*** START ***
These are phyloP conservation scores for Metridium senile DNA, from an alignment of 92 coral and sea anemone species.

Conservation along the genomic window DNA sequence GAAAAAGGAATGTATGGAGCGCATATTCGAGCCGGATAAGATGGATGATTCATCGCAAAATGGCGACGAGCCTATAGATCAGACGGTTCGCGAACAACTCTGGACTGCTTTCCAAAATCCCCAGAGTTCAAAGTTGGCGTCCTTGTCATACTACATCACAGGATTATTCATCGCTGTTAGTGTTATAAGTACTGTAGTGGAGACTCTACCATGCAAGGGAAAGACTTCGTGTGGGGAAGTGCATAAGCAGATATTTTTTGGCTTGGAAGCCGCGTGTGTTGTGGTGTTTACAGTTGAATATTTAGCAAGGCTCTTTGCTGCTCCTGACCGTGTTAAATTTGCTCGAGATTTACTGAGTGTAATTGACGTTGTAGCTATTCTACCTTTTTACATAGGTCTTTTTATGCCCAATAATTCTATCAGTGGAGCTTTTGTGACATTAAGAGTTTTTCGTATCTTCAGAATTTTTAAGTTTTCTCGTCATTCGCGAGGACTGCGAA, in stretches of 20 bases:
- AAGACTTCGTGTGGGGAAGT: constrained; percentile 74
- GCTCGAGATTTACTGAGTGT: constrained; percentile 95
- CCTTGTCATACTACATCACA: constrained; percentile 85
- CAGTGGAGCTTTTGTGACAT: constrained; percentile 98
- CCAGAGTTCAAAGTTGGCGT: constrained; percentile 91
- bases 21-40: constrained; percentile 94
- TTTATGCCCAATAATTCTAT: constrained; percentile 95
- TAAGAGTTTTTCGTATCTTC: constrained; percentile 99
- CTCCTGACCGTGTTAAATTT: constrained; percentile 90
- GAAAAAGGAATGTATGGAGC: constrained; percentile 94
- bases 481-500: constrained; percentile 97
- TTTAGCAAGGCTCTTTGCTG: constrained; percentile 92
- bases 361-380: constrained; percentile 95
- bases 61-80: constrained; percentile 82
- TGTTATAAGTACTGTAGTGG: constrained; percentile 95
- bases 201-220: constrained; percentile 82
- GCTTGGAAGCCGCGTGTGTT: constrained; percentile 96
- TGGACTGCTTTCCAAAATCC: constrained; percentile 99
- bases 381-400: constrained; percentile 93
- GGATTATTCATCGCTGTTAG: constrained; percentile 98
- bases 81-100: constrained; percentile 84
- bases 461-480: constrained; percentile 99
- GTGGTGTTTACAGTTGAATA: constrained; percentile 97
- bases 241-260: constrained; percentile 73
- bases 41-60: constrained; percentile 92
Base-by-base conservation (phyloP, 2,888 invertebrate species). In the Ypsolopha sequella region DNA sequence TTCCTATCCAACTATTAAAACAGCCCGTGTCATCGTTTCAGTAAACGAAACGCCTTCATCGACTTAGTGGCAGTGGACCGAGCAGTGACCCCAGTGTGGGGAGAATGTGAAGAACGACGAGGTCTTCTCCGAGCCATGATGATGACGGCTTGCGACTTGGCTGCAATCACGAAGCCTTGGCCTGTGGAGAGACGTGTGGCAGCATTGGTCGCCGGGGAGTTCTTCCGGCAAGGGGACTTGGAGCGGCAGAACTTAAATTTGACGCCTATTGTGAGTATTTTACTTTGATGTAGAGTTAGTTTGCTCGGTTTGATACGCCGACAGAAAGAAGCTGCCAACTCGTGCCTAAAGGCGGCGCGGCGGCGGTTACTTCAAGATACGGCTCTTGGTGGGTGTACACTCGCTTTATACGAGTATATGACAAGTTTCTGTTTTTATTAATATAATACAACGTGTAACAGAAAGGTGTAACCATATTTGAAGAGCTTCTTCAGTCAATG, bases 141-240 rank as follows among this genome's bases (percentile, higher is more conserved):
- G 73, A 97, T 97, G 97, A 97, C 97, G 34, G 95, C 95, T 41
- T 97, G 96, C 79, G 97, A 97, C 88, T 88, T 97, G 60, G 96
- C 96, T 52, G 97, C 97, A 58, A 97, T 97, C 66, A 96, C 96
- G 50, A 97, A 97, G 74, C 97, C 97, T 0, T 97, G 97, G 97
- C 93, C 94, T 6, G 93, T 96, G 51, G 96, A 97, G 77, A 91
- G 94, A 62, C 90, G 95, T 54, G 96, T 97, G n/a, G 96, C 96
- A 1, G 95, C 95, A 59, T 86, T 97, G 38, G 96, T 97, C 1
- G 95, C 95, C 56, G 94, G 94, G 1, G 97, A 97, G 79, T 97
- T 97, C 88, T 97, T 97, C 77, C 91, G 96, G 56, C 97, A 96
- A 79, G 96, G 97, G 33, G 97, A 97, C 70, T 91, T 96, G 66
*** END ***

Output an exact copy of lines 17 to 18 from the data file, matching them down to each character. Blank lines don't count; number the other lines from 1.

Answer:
- TGTTATAAGTACTGTAGTGG: constrained; percentile 95
- bases 201-220: constrained; percentile 82